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The Daily Tar Heel

Town ?rework festival returns

Fourth of July Celebrations.

Kenan Stadium was empty last year on the Fourth of July, but town officials are preparing to host a revival of the fireworks festivities this year.

Though the annual celebration was cancelled last year due to budget constraints, the town’s partnership with 1360 WCHL, a local radio station that owns, has allowed for its return.

The event will include live music performed by Chapel Hill native and voice of the Carolina Panthers Mick Mixon and the Franklin Street Band.

There will be face painting, a juggling Uncle Sam stilt walker, glow necklaces for the first 10,000 attendees courtesy of Grace Church and a watermelon-eating contest that will end in a championship match performed for the crowd.

The display of 6,393 fireworks will begin at 9:30 p.m.

Ron Stutts of WCHL will host the festivities.

Lauren Stafford, WCHL’s marketing coordinator, said they began discussing reviving the celebration with town officials in 2011.

The discussion began after residents complained about the event’s cancellation during radio segments on WCHL, she said.

“A lot of people went up to talk about how they were upset that the local family tradition didn’t happen,” Stafford said.

Stafford said though WCHL played a role in past fireworks celebrations, they will have a much larger presence this year.

“We’ve offered some clients a VIP area, and people who we’ve gotten to be donors or contributors to the event will be coming out,” she said.

This year’s event will cost the town of Chapel Hill $43,000.

Though the funds were included in the 2012-13 fiscal year budget, the town has already raised over $11,000, said Ray Kisiah Jr., director of the Chapel Hill Department of Parks and Recreation.

Kisiah said the town will set up donation boxes at the gates to the stadium to help offset the cost of the event. Individual attendees can donate $1 upon entry and families of more than five can donate $5, though Stafford said donations are voluntary.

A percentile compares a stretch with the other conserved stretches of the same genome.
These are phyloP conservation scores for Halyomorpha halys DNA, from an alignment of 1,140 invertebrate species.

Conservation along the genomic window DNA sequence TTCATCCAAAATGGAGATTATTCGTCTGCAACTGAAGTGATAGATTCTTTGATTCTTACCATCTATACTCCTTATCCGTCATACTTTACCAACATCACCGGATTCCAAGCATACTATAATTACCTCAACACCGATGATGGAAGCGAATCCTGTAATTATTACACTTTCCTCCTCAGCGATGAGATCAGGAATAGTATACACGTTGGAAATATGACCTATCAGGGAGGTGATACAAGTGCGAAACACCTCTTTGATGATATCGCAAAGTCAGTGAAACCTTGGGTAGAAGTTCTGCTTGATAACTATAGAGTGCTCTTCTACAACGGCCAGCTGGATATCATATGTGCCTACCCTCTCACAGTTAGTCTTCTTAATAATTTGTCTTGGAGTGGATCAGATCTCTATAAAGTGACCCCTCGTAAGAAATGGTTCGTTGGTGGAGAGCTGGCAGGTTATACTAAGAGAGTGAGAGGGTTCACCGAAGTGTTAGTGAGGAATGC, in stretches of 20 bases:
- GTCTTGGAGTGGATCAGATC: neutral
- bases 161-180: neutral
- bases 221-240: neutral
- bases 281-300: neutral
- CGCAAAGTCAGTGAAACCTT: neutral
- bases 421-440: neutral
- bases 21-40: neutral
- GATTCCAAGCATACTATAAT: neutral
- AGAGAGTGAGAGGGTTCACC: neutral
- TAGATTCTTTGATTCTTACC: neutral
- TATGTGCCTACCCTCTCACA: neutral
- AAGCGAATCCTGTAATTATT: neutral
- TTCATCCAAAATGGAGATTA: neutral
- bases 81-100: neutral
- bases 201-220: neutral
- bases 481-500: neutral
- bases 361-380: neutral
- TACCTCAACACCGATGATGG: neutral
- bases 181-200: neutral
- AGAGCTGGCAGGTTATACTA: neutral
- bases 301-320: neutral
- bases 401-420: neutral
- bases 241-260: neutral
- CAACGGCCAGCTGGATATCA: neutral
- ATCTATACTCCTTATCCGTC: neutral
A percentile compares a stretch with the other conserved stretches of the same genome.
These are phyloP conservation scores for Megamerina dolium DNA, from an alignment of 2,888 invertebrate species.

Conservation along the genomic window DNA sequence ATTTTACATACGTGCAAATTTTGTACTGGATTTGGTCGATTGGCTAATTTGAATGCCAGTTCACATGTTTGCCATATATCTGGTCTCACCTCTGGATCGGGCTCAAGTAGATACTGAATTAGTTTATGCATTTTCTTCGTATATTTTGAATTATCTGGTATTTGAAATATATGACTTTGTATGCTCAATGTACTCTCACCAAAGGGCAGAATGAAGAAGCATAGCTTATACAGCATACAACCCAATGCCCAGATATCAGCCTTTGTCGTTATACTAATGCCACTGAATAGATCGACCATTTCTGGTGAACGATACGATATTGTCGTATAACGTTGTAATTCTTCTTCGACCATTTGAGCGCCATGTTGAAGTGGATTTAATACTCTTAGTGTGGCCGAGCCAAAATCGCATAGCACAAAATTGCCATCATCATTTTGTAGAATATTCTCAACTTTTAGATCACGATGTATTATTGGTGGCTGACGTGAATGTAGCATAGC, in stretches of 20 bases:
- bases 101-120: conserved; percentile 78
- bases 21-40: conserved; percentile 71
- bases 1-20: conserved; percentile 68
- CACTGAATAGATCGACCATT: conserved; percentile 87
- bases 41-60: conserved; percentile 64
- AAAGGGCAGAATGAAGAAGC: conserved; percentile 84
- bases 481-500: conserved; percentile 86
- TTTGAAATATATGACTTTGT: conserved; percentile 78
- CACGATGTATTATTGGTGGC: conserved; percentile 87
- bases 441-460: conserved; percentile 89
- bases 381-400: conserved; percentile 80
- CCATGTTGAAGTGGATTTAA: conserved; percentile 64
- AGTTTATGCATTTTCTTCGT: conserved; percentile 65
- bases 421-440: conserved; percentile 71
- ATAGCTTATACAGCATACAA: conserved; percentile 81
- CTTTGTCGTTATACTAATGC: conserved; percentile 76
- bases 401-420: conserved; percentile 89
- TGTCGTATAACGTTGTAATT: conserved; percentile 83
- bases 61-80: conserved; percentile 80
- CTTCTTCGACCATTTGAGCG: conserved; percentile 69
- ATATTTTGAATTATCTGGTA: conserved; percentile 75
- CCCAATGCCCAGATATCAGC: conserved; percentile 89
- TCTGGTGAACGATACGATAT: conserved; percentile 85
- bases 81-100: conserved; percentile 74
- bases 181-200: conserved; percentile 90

“Nobody will be turned away — it is a free event,” she said.

Kisiah said they will decide whether to continue with the donation system based on the response to it this year.

“We will make that determination as we move into the fall,” he said.

Wes Tilghman, the town’s festival and events supervisor, said many of the donations already given came from local businesses and were thanks to the work of Barry Leffler, the WCHL CEO.

Stafford said she hoped the donation system would help residents show their appreciation for the work put into the event.

“It’s about getting people to understand that a lot of time, money, effort and people working on the holidays goes into this,” she said. “Having people understand that, appreciate it, and then enjoy it.”

Stafford said when WCHL saw an opportunity to help bring back that tradition, they jumped on it.

Kisiah said he enjoyed the event and is looking forward to it.

“I walk around and get to look at people’s faces,” Kisiah said.

“It’s really neat to see all the families that come out together and are enjoying being together on our nation’s birthday,” he said. “That is what I look forward to seeing.”

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